Target Robot platform with a soft target.
As automotive manufacturers and technology companies like Google bring us ever closer to the inevitable driverless car, the safety systems and Advanced Driver Assistance Systems (ADAS) built into vehicles exhibit more and more autonomy. A national institute for automotive testing recognized that testing today’s collision avoidance systems safely, accurately, and repeatably requires that the test system itself possess programmable, autonomous driving capability.
Perrone Robotics developed the Autonomous Vehicle Test System (AVTS) as part of an expansion at the institute in Virginia.
Testing systems such as Crash Imminent Braking (CIB), Dynamic Brake Support (DBS), and Autonomous Emergency Braking (AEB) requires putting the vehicle under test into real-world conditions where a crash is imminent to see how the crash avoidance systems perform. Doing this safely, accurately, and repeatably is a challenge. Clearly if you simply drive a car toward another car to see how the safety system performs, you run the risk of injuring people and damaging property. For testing at low speeds with stationary hazards, it may be acceptable to have a human driver approach the obstacle. However, testing according to standards put forth by organizations such as the National Highway Traffic Safety Administration (NHTSA) and European New Car Assessment Programme (Euro NCAP) requires not only higher speeds, but also with moving vehicle hazards in the test environments. Looking ahead, the institute realized they needed a system that looked and moved like a car, which means traveling up to 55 mph as well as exhibiting car-like steering, acceleration, and braking. And of course all of this high-speed movement must be accurately controlled and repeatable to ensure that tests are performed the same for subsequent test runs and across different vehicles being tested. Another requirement the institute had was the ability to operate on a covered track; that is, without dependence on GPS for location and heading information for navigation.
A Lonely Road
The institute surveyed solutions for ADAS and crash avoidance testing in the marketplace. The initial work Perrone Robotics performed for the project was researching how to adapt existing platforms to meet the specific testing requirements. Top speed of targets were generally limited to under 40 mph. The robotic driving options tended to be piecemeal offerings rather than fully integrated test systems. They also didn’t allow for the human driver to sit comfortably in the vehicle and regain control easily when needed. Almost all the systems we looked at required GPS for autonomous navigation, which is not available on the new covered track.
In order to address these testing challenges, the test institute contracted with Perrone Robotics to develop a robotic test system to meet requirements for safety, accuracy, and repeatability, as well as performance requirements set forth in NHTSA and Euro NCAP test profiles. Additionally, they required that the system perform under their new covered track as well as on the outdoor track. This means that the test system cannot rely on GPS for positioning and navigation. To meet the institute crash avoidance test needs, Perrone Robotics developed the Automated Vehicle Test System (AVTS), an integrated system including an autonomous Target Robots and drop-in actuator kit (DAK) systems of sensors and actuators to robotically drive the vehicle under test. The Target Robot can accommodate a wide array of payloads such as the soft targets used at the VRC. These strike-able targets are knocked off in the event that the collision avoidance system of the vehicle under test fails to prevent a collision. The vehicle simply runs over the Target Robot base, avoiding injury to drivers and damage to vehicles. Both the Target Robot and test vehicle (under control of the DAK) drive autonomously according to programmed test plans to ensure repeatable testing of the test vehicle’s safety systems. With this system, a tester can repeatably put vehicles onto a collision course at highway speeds and effectively test the collision avoidance technology. Since GPS is not available on the covered track, the system uses the groundbreaking Locata positioning system, which employs a network of ground-based “satellites,” creating a local, versus global, positioning system.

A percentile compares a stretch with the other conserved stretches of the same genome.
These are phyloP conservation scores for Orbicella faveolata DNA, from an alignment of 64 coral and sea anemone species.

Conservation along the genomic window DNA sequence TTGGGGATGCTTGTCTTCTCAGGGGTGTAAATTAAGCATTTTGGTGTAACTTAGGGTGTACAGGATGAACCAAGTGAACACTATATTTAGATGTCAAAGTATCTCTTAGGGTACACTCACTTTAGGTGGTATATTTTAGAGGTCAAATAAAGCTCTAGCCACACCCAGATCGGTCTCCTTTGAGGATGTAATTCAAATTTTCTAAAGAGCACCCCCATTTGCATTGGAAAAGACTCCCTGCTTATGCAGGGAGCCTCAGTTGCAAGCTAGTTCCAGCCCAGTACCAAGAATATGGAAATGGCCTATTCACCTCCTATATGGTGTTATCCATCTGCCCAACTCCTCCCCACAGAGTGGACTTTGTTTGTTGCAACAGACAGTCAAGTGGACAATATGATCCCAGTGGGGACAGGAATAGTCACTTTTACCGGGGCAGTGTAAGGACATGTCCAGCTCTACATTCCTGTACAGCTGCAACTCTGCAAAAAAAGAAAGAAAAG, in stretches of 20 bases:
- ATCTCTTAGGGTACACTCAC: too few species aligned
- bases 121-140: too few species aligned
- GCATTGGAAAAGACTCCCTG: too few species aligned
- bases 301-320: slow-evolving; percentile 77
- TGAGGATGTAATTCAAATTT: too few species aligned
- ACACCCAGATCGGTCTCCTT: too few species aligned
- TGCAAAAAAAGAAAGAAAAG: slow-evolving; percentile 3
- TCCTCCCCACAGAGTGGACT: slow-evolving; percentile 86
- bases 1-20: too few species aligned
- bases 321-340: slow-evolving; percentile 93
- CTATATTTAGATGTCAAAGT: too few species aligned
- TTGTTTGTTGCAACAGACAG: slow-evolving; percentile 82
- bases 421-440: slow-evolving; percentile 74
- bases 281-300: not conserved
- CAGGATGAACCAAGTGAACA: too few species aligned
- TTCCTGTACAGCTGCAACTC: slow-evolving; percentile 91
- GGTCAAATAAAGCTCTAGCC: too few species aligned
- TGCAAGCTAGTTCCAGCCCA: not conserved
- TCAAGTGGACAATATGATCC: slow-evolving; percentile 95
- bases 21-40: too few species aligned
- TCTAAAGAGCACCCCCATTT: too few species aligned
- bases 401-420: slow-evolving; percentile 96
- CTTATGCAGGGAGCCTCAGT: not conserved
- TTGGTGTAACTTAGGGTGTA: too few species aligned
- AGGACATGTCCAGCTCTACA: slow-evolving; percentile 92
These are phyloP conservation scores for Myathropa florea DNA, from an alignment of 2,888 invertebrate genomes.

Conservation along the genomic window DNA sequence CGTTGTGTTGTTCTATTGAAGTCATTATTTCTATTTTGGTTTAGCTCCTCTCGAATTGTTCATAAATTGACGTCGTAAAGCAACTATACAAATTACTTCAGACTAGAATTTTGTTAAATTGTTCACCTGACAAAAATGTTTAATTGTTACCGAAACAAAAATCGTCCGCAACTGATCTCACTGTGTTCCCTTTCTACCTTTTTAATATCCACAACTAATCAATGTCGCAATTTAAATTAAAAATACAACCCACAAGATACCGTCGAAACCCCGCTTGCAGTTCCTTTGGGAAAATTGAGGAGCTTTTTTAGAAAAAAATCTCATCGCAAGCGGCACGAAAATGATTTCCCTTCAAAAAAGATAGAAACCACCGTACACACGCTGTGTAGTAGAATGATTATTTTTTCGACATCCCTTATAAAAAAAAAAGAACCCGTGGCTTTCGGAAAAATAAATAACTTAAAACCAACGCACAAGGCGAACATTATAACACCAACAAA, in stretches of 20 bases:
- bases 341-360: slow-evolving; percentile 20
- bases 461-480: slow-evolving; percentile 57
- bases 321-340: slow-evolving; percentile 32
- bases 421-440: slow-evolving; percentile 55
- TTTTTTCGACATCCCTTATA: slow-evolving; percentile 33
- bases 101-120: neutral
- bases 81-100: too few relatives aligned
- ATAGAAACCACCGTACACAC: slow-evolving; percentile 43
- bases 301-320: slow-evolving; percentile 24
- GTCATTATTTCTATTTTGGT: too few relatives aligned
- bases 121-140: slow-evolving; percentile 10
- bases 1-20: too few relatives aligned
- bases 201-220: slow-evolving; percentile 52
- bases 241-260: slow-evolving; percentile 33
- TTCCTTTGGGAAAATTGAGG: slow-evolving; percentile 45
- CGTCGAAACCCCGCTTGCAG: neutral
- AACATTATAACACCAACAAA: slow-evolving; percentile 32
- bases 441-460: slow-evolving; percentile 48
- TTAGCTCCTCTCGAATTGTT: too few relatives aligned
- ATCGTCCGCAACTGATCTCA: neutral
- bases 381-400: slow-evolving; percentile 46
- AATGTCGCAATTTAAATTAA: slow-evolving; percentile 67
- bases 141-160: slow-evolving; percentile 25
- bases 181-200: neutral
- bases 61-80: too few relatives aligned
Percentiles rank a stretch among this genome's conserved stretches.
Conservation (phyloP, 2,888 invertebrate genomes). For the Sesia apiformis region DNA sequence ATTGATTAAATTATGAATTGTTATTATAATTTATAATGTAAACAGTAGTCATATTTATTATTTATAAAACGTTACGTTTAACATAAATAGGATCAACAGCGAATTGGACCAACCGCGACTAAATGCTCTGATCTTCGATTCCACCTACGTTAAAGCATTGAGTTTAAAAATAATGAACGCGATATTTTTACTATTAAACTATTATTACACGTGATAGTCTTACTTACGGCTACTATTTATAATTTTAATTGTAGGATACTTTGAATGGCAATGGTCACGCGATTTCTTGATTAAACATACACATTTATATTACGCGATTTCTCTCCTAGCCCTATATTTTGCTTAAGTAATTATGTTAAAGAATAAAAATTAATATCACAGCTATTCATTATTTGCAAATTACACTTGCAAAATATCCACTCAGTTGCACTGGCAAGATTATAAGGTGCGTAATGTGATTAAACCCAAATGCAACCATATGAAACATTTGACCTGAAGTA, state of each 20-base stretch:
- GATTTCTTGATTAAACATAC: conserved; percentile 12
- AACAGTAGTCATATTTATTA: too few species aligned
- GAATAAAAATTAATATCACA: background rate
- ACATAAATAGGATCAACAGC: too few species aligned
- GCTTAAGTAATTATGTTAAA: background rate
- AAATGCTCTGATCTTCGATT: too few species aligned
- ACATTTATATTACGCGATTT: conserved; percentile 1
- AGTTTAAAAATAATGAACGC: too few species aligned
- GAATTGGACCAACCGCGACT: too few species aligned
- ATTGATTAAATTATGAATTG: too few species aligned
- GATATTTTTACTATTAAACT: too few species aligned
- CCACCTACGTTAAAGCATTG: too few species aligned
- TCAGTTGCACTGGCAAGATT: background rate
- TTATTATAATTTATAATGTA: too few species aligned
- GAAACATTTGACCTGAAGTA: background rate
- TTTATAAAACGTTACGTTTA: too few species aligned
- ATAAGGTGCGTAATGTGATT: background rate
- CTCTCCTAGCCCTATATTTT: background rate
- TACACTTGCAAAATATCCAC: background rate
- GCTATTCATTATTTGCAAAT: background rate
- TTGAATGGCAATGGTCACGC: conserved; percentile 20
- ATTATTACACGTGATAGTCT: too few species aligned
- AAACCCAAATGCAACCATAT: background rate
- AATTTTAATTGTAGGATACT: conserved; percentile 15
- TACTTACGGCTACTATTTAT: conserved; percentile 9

With the new kind of test system, the institute is well-positioned to test new and emerging vehicle safety systems. Each of the main components in the institute AVTS system represents a first-of-its-kind achievement. This is the first Locata localization and positioning system fully operational in the United States and it is also the first use of such a system for a robotic or autonomous vehicle application. The DAK – that quickly adapts to any vehicle and allows the human driver to ride comfortably and regain control – is also a novel achievement. And of course, nothing comes close to the 5” high Target Robot platform with this kind of capability for speed, acceleration, and autonomous navigation.